A police officer was arraigned on manslaughter charges on Wednesday in the shooting death of an unarmed 18-year-old man of Jamaican heritage, who was followed by the police to his home in the Bronx, and then was killed by a single police bullet in his bathroom.
Appearing in State Supreme Court in the Bronx, the officer, Richard Haste, pleaded not guilty to charges of first- and second-degree manslaughter; bail was set at $50,000.
Before a courtroom filled with police officers as well as relatives of the dead man, Ramarley Graham, Officer Haste entered through a side door, wearing a black suit and using crutches.
Stuart London, a defense lawyer for Officer Haste, portrayed his client as a product of the Bronx, a graduate of Lehman High School, an armed services veteran and a New York City police officer for four years. Mr. London said that when Officer Haste “woke up that morning, he had no intention of firing his weapon.”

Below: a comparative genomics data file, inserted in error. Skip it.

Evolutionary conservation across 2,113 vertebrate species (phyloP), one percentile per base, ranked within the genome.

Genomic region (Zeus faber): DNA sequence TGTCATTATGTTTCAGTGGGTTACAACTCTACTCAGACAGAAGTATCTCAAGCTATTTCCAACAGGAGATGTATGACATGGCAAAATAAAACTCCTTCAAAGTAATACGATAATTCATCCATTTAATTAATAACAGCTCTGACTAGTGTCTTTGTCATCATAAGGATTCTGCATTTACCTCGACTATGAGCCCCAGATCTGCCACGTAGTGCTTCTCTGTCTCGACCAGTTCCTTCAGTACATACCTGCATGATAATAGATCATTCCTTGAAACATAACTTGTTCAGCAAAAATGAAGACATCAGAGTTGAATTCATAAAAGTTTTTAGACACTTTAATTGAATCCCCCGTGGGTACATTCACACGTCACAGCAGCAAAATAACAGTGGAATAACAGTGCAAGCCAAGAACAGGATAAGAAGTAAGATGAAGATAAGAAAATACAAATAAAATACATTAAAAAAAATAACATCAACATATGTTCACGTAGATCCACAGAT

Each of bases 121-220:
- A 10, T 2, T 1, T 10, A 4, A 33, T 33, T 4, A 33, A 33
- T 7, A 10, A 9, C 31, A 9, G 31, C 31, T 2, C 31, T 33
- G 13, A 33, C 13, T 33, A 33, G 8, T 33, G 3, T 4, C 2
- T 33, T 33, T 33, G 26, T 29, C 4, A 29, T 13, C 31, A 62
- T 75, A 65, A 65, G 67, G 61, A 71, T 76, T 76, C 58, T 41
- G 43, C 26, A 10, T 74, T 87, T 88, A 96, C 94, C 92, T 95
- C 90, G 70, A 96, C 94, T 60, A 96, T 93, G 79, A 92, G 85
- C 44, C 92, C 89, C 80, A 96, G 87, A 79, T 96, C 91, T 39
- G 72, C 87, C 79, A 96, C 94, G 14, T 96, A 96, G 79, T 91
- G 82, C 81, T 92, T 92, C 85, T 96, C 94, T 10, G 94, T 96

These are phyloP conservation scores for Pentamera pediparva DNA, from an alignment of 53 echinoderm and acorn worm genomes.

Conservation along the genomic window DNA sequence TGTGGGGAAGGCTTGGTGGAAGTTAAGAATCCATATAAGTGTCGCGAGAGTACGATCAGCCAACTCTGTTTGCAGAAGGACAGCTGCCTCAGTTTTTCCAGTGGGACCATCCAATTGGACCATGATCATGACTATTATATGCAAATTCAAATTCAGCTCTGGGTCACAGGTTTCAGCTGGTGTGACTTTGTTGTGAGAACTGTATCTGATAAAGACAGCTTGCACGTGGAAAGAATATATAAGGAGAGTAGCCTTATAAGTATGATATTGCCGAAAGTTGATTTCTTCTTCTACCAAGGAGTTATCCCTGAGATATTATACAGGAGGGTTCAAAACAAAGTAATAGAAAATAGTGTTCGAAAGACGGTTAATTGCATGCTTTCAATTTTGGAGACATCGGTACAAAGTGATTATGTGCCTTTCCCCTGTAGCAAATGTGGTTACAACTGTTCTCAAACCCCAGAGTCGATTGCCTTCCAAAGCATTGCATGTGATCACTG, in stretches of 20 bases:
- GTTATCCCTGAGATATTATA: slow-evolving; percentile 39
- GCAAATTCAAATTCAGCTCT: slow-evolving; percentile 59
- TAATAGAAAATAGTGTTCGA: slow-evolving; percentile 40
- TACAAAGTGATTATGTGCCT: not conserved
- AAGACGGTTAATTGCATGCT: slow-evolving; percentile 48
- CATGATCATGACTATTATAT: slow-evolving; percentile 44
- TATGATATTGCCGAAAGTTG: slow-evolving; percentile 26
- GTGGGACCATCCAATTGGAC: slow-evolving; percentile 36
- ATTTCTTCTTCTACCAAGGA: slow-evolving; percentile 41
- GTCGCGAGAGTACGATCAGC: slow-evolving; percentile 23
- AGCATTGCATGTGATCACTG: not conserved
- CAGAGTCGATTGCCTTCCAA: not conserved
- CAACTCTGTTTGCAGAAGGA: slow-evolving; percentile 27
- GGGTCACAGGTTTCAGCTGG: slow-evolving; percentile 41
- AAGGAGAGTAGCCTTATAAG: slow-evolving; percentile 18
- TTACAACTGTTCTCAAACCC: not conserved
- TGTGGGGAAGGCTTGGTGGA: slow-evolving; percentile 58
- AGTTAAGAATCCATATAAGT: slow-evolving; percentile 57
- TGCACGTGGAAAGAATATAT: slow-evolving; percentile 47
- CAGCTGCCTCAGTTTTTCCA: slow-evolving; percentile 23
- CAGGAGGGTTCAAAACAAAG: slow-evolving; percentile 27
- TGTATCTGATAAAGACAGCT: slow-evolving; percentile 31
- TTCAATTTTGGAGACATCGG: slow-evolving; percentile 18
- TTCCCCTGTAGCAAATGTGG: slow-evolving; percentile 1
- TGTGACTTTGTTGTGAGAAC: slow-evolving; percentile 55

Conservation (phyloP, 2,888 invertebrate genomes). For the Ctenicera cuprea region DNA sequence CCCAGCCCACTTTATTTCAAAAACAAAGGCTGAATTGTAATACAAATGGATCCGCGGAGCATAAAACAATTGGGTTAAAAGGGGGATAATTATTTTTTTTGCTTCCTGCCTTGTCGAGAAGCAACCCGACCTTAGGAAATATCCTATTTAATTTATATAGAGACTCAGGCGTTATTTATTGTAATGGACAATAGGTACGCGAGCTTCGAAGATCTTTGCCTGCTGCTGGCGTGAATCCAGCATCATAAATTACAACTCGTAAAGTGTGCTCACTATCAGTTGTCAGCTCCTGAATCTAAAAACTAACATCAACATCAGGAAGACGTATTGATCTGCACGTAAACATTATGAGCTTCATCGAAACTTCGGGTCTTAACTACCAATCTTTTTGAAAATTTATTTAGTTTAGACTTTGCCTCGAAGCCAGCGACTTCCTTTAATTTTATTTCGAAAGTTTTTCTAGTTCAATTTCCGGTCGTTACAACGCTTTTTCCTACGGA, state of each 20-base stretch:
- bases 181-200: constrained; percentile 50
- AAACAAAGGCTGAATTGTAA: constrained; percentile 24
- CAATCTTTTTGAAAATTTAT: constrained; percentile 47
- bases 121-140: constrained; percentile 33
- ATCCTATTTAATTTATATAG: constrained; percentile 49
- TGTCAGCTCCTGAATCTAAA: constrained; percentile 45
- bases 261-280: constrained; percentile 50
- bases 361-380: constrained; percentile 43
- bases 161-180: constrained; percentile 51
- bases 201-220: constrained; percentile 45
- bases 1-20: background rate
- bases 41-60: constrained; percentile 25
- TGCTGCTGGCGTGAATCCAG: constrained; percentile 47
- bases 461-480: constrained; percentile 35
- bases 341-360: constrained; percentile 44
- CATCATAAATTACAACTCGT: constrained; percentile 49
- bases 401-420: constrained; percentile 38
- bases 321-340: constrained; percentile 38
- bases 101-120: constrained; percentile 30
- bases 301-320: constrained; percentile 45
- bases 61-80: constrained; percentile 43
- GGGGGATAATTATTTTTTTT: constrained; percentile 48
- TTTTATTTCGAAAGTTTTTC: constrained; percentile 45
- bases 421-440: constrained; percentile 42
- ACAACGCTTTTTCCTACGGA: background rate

Donald Levin, a senior prosecutor in the Bronx district attorney’s office, requested $75,000 bail, saying in court that the officer “consciously and deliberately pulled the trigger.” The officer’s lawyers asked that he be released on his own recognizance, stressing that there was no threat of Officer Haste missing a court appearance.
The shooting of Mr. Graham has become a flash point in the roiling debate over police aggression; his family has taken part in several vigils and rallies to press for criminal charges in the case, as well as highlight what some critics say is a bias shown by the police against young men of color.
Officer’s Haste indictment is the first of a New York City police officer on a charge stemming from an on-duty shooting since three detectives were charged in March 2007 in the death of Sean Bell, an unarmed man who was shot as he left a strip club hours before he was to be wed. The detectives were later acquitted. Another officer, Rafael Lora, was indicted in December 2007 for an off-duty shooting in the Bronx that killed the driver of a minivan; his conviction at trial on manslaughter charges was overturned by an appeals court.